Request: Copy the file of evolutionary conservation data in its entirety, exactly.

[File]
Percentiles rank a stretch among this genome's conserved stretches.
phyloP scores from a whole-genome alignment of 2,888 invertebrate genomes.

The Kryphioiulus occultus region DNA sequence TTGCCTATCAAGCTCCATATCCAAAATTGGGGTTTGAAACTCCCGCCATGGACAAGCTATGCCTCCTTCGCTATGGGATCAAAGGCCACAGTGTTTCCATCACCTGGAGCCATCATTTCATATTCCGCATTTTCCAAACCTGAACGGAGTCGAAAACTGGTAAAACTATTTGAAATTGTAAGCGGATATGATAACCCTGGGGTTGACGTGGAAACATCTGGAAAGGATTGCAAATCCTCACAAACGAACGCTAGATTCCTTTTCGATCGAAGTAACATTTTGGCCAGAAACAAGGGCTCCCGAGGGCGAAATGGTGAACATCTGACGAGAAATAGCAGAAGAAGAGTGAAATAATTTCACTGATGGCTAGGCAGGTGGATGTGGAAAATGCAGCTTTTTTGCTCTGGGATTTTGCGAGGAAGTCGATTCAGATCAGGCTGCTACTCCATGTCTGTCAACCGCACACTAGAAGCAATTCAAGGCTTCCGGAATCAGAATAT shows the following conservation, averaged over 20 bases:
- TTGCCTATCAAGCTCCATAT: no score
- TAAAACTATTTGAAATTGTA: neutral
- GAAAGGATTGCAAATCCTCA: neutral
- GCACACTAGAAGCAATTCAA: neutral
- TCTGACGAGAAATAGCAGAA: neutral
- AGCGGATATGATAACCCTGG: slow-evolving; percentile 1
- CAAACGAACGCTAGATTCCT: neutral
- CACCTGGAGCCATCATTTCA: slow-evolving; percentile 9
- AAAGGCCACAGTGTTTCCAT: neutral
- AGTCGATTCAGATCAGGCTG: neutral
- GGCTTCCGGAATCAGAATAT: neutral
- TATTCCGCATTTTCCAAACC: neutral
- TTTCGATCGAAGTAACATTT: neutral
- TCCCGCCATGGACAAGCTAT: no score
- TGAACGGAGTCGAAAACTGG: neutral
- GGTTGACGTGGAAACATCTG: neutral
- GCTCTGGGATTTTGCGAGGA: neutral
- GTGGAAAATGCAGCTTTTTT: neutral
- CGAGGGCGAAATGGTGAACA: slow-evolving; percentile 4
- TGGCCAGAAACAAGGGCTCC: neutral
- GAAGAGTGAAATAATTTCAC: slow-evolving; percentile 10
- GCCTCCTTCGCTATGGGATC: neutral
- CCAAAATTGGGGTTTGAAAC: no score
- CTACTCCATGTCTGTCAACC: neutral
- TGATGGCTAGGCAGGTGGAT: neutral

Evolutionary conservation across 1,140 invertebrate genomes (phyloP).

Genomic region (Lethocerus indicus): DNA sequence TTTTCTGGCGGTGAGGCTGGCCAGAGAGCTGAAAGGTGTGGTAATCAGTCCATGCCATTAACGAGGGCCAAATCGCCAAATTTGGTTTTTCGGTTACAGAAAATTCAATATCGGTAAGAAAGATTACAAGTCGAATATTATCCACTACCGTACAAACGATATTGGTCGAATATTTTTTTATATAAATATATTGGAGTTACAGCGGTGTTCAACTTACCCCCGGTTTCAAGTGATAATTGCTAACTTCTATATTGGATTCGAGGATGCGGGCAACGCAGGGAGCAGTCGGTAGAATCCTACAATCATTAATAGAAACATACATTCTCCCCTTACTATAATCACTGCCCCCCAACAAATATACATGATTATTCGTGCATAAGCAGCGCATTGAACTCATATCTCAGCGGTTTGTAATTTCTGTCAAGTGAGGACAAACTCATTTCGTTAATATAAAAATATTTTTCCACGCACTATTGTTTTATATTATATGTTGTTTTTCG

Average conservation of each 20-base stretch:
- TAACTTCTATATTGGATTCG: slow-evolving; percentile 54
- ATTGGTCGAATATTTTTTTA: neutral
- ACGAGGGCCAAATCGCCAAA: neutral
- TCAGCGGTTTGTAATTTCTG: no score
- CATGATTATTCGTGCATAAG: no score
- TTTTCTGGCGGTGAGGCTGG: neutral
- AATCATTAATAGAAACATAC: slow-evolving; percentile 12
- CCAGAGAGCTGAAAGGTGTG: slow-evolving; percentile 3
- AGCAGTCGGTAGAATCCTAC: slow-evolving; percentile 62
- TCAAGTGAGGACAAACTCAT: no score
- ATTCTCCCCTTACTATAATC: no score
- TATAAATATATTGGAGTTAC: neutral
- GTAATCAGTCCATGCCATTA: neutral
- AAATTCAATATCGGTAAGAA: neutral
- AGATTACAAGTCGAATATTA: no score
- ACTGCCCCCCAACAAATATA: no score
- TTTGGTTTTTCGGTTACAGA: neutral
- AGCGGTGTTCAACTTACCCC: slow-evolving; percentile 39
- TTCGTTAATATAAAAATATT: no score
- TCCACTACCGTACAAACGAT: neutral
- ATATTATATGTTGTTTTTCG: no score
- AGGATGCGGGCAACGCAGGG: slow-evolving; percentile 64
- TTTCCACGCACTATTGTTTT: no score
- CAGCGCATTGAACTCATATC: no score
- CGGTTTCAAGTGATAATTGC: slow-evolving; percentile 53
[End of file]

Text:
Percentiles rank a stretch among this genome's conserved stretches.
phyloP scores from a whole-genome alignment of 2,888 invertebrate genomes.

The Kryphioiulus occultus region DNA sequence TTGCCTATCAAGCTCCATATCCAAAATTGGGGTTTGAAACTCCCGCCATGGACAAGCTATGCCTCCTTCGCTATGGGATCAAAGGCCACAGTGTTTCCATCACCTGGAGCCATCATTTCATATTCCGCATTTTCCAAACCTGAACGGAGTCGAAAACTGGTAAAACTATTTGAAATTGTAAGCGGATATGATAACCCTGGGGTTGACGTGGAAACATCTGGAAAGGATTGCAAATCCTCACAAACGAACGCTAGATTCCTTTTCGATCGAAGTAACATTTTGGCCAGAAACAAGGGCTCCCGAGGGCGAAATGGTGAACATCTGACGAGAAATAGCAGAAGAAGAGTGAAATAATTTCACTGATGGCTAGGCAGGTGGATGTGGAAAATGCAGCTTTTTTGCTCTGGGATTTTGCGAGGAAGTCGATTCAGATCAGGCTGCTACTCCATGTCTGTCAACCGCACACTAGAAGCAATTCAAGGCTTCCGGAATCAGAATAT shows the following conservation, averaged over 20 bases:
- TTGCCTATCAAGCTCCATAT: no score
- TAAAACTATTTGAAATTGTA: neutral
- GAAAGGATTGCAAATCCTCA: neutral
- GCACACTAGAAGCAATTCAA: neutral
- TCTGACGAGAAATAGCAGAA: neutral
- AGCGGATATGATAACCCTGG: slow-evolving; percentile 1
- CAAACGAACGCTAGATTCCT: neutral
- CACCTGGAGCCATCATTTCA: slow-evolving; percentile 9
- AAAGGCCACAGTGTTTCCAT: neutral
- AGTCGATTCAGATCAGGCTG: neutral
- GGCTTCCGGAATCAGAATAT: neutral
- TATTCCGCATTTTCCAAACC: neutral
- TTTCGATCGAAGTAACATTT: neutral
- TCCCGCCATGGACAAGCTAT: no score
- TGAACGGAGTCGAAAACTGG: neutral
- GGTTGACGTGGAAACATCTG: neutral
- GCTCTGGGATTTTGCGAGGA: neutral
- GTGGAAAATGCAGCTTTTTT: neutral
- CGAGGGCGAAATGGTGAACA: slow-evolving; percentile 4
- TGGCCAGAAACAAGGGCTCC: neutral
- GAAGAGTGAAATAATTTCAC: slow-evolving; percentile 10
- GCCTCCTTCGCTATGGGATC: neutral
- CCAAAATTGGGGTTTGAAAC: no score
- CTACTCCATGTCTGTCAACC: neutral
- TGATGGCTAGGCAGGTGGAT: neutral

Evolutionary conservation across 1,140 invertebrate genomes (phyloP).

Genomic region (Lethocerus indicus): DNA sequence TTTTCTGGCGGTGAGGCTGGCCAGAGAGCTGAAAGGTGTGGTAATCAGTCCATGCCATTAACGAGGGCCAAATCGCCAAATTTGGTTTTTCGGTTACAGAAAATTCAATATCGGTAAGAAAGATTACAAGTCGAATATTATCCACTACCGTACAAACGATATTGGTCGAATATTTTTTTATATAAATATATTGGAGTTACAGCGGTGTTCAACTTACCCCCGGTTTCAAGTGATAATTGCTAACTTCTATATTGGATTCGAGGATGCGGGCAACGCAGGGAGCAGTCGGTAGAATCCTACAATCATTAATAGAAACATACATTCTCCCCTTACTATAATCACTGCCCCCCAACAAATATACATGATTATTCGTGCATAAGCAGCGCATTGAACTCATATCTCAGCGGTTTGTAATTTCTGTCAAGTGAGGACAAACTCATTTCGTTAATATAAAAATATTTTTCCACGCACTATTGTTTTATATTATATGTTGTTTTTCG

Average conservation of each 20-base stretch:
- TAACTTCTATATTGGATTCG: slow-evolving; percentile 54
- ATTGGTCGAATATTTTTTTA: neutral
- ACGAGGGCCAAATCGCCAAA: neutral
- TCAGCGGTTTGTAATTTCTG: no score
- CATGATTATTCGTGCATAAG: no score
- TTTTCTGGCGGTGAGGCTGG: neutral
- AATCATTAATAGAAACATAC: slow-evolving; percentile 12
- CCAGAGAGCTGAAAGGTGTG: slow-evolving; percentile 3
- AGCAGTCGGTAGAATCCTAC: slow-evolving; percentile 62
- TCAAGTGAGGACAAACTCAT: no score
- ATTCTCCCCTTACTATAATC: no score
- TATAAATATATTGGAGTTAC: neutral
- GTAATCAGTCCATGCCATTA: neutral
- AAATTCAATATCGGTAAGAA: neutral
- AGATTACAAGTCGAATATTA: no score
- ACTGCCCCCCAACAAATATA: no score
- TTTGGTTTTTCGGTTACAGA: neutral
- AGCGGTGTTCAACTTACCCC: slow-evolving; percentile 39
- TTCGTTAATATAAAAATATT: no score
- TCCACTACCGTACAAACGAT: neutral
- ATATTATATGTTGTTTTTCG: no score
- AGGATGCGGGCAACGCAGGG: slow-evolving; percentile 64
- TTTCCACGCACTATTGTTTT: no score
- CAGCGCATTGAACTCATATC: no score
- CGGTTTCAAGTGATAATTGC: slow-evolving; percentile 53